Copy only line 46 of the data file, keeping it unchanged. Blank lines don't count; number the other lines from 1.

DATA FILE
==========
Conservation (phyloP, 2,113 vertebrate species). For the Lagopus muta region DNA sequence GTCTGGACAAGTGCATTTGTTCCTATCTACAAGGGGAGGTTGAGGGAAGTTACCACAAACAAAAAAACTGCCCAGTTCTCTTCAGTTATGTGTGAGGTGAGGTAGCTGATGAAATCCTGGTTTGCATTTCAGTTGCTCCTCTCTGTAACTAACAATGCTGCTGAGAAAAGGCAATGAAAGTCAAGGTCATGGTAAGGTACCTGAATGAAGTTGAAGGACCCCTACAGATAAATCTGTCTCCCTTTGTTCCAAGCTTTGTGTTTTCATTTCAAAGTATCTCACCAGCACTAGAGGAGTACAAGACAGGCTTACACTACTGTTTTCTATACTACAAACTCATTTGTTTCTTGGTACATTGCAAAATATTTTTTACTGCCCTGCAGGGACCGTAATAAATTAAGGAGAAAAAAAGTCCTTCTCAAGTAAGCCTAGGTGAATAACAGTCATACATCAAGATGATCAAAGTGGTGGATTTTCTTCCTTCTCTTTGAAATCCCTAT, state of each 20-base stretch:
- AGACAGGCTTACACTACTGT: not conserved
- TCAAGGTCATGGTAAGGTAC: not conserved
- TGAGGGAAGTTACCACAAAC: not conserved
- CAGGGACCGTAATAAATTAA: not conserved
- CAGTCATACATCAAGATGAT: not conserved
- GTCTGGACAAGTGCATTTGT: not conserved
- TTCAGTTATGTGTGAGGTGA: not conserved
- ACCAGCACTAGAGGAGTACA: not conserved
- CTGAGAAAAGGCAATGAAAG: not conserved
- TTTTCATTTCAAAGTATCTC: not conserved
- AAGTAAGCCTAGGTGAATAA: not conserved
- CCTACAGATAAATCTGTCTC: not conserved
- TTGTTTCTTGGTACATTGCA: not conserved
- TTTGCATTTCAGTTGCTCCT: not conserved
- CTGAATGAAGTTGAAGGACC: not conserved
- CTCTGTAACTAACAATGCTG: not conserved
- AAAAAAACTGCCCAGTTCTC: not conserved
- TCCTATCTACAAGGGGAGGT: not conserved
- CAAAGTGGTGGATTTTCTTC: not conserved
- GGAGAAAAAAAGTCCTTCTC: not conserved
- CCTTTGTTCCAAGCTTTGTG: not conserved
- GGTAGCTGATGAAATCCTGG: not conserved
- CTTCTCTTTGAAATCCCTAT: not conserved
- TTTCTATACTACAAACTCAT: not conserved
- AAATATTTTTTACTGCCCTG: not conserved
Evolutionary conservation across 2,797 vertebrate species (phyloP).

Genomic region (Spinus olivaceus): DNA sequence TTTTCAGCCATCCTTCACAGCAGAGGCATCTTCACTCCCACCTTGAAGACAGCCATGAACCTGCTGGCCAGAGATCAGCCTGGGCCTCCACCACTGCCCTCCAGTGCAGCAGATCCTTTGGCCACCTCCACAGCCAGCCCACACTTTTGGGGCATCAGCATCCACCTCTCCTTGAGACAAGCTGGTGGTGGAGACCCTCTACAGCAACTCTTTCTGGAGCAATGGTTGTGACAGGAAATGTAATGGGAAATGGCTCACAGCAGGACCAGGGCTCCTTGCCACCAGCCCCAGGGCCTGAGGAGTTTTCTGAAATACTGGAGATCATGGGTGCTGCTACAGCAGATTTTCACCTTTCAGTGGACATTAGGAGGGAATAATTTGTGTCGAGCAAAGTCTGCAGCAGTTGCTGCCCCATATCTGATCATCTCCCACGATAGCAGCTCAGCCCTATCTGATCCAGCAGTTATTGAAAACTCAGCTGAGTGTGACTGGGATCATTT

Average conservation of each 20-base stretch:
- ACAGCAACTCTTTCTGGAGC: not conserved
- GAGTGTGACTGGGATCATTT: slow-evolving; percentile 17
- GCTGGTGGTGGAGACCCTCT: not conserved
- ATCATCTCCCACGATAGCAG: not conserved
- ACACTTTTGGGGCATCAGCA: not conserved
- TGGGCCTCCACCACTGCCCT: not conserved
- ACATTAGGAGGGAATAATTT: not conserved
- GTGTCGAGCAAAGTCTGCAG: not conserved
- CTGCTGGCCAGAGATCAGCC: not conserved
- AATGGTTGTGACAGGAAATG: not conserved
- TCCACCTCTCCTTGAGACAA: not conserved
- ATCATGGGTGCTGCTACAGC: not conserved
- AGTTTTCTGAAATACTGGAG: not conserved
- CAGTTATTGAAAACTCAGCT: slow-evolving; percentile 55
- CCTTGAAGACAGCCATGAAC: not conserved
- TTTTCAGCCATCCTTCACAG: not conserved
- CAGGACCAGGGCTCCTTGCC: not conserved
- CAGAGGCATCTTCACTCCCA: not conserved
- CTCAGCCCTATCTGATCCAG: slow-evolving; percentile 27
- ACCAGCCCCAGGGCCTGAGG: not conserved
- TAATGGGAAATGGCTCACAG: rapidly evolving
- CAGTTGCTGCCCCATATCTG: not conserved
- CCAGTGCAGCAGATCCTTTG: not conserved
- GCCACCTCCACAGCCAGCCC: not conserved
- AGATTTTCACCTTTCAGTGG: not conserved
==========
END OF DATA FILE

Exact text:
- CAGGACCAGGGCTCCTTGCC: not conserved